open("data:audio/wav;base64,UklGRiXuAgBXQVZFZm10IBAAAAABAAEAQB8AAEAfAAABAAgAZGF0YQHuAgCA" + btoa(s));

With several more characters, it could work on Firefox as well, but you can change the audio/wav part to at least save the WAV file.

share|improve this answer
1  
Works just fine in Chrome. –  mootinator Jan 31 '11 at 23:19
    
@mootinator: Works for me as well. I hadn't thought of checking it in Chrome -- it had not gained WAV file support until fairly recently. code.google.com/p/chromium/issues/detail?id=23916 –  PleaseStand Jan 31 '11 at 23:42
    
Wow! This is wonderful. –  Phillip May 19 '11 at 22:00
    
what do you mean by "with several more characters"? What would those characters be? –  Phillip May 19 '11 at 22:02
    
@cf_PhillipSenn: When I ran the code on Firefox, I got a non-functional QuickTime Player. I had to change the code open(...) to Audio(...).play() (8 more characters) to get it to use Firefox's working built-in audio player. –  PleaseStand May 20 '11 at 2:19
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C# (Length: LOL)

So, what I did here was implement support for generating a .wav file from the string used for the QBasic solution in C# (single octave, no accidentals). Emphasis was on:

  1. Avoiding unsafe code blocks
  2. Not wasting too much of my time doing it
  3. Making it relatively simple to extend

using System;
using System.Collections.Generic;
using System.Linq;
using System.Reflection;
using System.Text.RegularExpressions;
using System.IO;

namespace ConsoleApplication1
{
    public static class Extension
    {
        public static byte[] ToByteArray(this object o)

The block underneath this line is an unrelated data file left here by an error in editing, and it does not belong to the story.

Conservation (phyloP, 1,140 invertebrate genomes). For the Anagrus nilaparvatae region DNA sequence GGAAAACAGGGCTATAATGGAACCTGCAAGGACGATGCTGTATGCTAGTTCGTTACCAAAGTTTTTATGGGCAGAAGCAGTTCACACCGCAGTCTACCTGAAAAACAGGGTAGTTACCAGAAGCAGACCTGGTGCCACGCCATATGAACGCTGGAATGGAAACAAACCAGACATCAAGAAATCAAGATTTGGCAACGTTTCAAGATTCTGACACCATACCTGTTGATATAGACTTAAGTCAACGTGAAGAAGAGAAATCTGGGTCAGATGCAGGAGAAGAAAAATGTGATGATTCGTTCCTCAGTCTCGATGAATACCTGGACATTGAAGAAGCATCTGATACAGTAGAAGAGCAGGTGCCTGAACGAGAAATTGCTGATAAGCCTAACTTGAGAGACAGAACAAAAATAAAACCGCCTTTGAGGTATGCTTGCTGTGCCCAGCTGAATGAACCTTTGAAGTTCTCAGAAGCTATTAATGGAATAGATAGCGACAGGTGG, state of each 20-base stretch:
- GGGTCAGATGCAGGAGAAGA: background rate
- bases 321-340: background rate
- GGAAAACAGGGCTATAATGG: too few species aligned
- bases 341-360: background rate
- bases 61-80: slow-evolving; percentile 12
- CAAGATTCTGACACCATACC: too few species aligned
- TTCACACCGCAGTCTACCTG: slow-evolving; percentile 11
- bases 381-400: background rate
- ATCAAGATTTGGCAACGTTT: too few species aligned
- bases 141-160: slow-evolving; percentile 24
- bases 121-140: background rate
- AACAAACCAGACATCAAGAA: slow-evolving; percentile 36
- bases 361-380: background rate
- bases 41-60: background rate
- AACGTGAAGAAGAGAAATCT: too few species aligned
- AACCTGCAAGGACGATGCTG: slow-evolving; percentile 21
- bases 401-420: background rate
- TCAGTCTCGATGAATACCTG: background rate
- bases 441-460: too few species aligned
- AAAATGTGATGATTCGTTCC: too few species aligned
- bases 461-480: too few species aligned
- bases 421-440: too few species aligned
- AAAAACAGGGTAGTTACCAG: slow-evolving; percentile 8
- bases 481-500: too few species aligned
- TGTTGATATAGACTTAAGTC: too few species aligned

{
            return o.GetType().GetProperties(BindingFlags.Public | BindingFlags.Instance)
                .SelectMany(x =>
                                {
                                    var value = x.GetValue(o, null);
                                    if (value.GetType().Equals(typeof (UInt16)))
                                    {
                                        return BitConverter.GetBytes((UInt16) value);
                                    }
                                    if (value.GetType().Equals(typeof (UInt32)))
                                    {
                                        return BitConverter.GetBytes((UInt32) value);
                                    }
                                    if (value.GetType().Equals(typeof(char[])))
                                    {
                                        return ((char[]) value).Select(y => Convert.ToByte(y));
                                    }
                                    if (value.GetType().Equals(typeof(byte[])))
                                    {
                                        return (byte[]) value;
                                    }
                                    throw new NotImplementedException();
                                }).ToArray();
        }
    }
    public class Wave
    {
        public readonly byte[] WavFile; 

        public Wave(string notes)
        {